Firstly, the quality of this deck can't be denied - from the box it's presented in, to the cards themselves, the cards are the benchmark against which all other tarot and oracle decks should be measured, with anything 'less than' falling short of target...a harsh assessment perhaps, but this deck shows entirely what is possible within the realms of deck publishing.
The presentation method is an excellent quality 2 part slide-apart box with a satiny-sheen pearlescent detail finish. There's a grey ribbon to assist with the lifting out of the cards, and a little quote and detail finish inside the box to really hammer home the quality of the production.
The backs of the cards have the same pearlescent sheen as the box, in a reversible scale pattern, and are unusual in that the card backs are light in silvery/white colours - certainly eye catching!
The cards are the same size as the Wild Unknown tarot deck, at a healthy 4 3/4 by 2 3/4 inches (11.9 x 7.9 cm), which are comfortable in my large hands, but might pose an issue for someone with smaller hands (like Donald Trump, for example)...they have a smooth matte finish and shuffling them is a dream! At 63 cards, it's quite a large oracle deck, which is a refreshing departure from the thinner 20-30 card decks that have seen an increase in popular release lately, adding to the feeling of value-for-money and quality of this deck, when you receive a substantial deck, rather than a few flimsy cards thrown at you through the post!
The images are predominantly black and white line illustrations with either a splash of watercolour-style energy added for contrast, or background-washed to give presence to the detail in the foreground illustrations.
The cards are divided into 5 groups - the elemental aspects of earth, air, water and fire, and also animals of spirit. There's a certain logic to the groupings, but others aren't so clear-cut, and there are a couple of 'duplications' (spider and tarantula, and snake and cobra where it feels as if Kim couldn't think of different types of spider or snake, without resorting to the use of the Family rather than the specific Genus)...Water and Air creatures are relatively easy to classify, given their environmental restrictions, but there is the occasional oddity, seemingly in a group because they happen to live somewhere warm, identifying them as a 'fire' animal, rather than whether they have a traditional or symbolic association with a given element.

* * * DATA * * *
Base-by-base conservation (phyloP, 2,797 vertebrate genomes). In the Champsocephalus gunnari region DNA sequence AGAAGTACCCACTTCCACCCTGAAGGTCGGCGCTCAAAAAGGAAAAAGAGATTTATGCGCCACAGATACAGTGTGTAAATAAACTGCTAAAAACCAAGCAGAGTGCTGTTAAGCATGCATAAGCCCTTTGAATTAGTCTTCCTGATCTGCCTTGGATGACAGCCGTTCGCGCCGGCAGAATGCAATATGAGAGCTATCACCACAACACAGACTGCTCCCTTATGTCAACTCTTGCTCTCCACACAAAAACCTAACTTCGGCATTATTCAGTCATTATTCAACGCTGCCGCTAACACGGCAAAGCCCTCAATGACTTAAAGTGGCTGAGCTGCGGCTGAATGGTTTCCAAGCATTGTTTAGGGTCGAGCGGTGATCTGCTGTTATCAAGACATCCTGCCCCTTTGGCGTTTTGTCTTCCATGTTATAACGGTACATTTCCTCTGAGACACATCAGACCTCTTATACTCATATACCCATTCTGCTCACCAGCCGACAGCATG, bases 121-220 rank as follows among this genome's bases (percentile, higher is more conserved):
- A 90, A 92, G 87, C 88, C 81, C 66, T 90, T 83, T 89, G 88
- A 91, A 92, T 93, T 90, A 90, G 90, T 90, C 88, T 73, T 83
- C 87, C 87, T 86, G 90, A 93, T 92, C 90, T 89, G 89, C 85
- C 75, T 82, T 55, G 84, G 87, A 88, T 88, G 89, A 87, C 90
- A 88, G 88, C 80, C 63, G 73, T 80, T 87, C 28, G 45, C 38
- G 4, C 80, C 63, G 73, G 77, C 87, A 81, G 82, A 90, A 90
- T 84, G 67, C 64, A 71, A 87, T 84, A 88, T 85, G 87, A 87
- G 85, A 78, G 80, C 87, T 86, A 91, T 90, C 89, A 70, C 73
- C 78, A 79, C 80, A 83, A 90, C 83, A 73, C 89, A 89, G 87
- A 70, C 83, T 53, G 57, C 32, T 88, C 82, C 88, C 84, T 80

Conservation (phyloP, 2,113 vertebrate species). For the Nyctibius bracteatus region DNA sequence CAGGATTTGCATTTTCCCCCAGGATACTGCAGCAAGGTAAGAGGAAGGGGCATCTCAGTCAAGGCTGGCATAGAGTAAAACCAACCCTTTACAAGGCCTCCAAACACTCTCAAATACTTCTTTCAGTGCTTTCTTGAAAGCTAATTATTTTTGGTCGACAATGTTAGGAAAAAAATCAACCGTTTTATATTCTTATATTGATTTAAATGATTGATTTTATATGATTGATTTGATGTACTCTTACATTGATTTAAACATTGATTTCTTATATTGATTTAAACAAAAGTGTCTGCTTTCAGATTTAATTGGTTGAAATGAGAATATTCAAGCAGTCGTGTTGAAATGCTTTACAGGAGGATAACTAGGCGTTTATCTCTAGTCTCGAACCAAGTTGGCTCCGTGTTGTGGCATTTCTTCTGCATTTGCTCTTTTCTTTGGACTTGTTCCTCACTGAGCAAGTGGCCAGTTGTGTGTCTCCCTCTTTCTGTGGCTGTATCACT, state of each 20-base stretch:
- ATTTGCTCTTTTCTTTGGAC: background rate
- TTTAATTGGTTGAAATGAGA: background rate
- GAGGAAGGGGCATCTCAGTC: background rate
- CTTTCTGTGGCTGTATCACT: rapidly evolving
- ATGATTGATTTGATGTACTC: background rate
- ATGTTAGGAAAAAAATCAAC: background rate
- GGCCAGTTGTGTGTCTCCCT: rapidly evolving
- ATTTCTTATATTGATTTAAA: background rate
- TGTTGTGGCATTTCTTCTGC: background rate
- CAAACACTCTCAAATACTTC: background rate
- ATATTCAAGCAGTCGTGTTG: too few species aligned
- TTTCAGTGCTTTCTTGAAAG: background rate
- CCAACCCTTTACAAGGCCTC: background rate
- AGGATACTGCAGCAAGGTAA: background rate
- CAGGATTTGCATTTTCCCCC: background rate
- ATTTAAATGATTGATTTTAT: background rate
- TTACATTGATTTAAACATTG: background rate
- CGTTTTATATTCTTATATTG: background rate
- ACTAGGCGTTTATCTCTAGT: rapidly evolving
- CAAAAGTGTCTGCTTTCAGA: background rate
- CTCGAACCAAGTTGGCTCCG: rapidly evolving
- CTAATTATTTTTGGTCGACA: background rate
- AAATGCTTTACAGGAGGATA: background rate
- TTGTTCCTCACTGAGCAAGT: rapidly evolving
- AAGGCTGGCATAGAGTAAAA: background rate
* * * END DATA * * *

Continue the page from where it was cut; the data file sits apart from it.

The 'little white book' is actually a little fold out sheet with a black-and-white printed image of one of the cards on one side (I got the Cosmic Egg!), and on the other are some simple spread examples and a few words about the grouping of the cards into their elemental classifications, and about what each of the cards represents. It's enough to get you started, and certainly gives enough information for the intuitive reader to incorporate the artists ideas around what inspired their initial connection, although someone looking to initially understand animal symbology might need to invest in the guidebook to provide that greater level of direction. As a rule, I don't believe in guidebooks, but can appreciate that for a novice reader or someone who hasn't enjoyed wider reading to incorporate symbology and associations like these, it might be something that provides value.
The art style and imagery are unmistakably Kim Krans and her particular style, and will blend well with the tarot and oracle decks that have previously worked in tandem with her Tarot deck.
The focus purely on animals is interesting - there's a shift currently in the marketplace towards the animal spirit/animal guide approach, and away from human-heavy decks...certainly there's more scope within the wider symbology and associative aspects of animals than humans, and this is a trend that Ms Krans has capitalised on with this deck. It has a couple of flaws, certainly, but these don't detract from its clear quality and high production value. As benchmarks go, this is certainly a go-to deck for the hallmarks of quality, design, and how to make a sophisticated and long-lasting card without needing to make it thick, unyielding or unpleasant in the hand.
I'd love to hear your thoughts on the deck, and your experiences using it!
The Wild Unknown Animal Spirit deck is by artist Kim Krans, and is available via her website.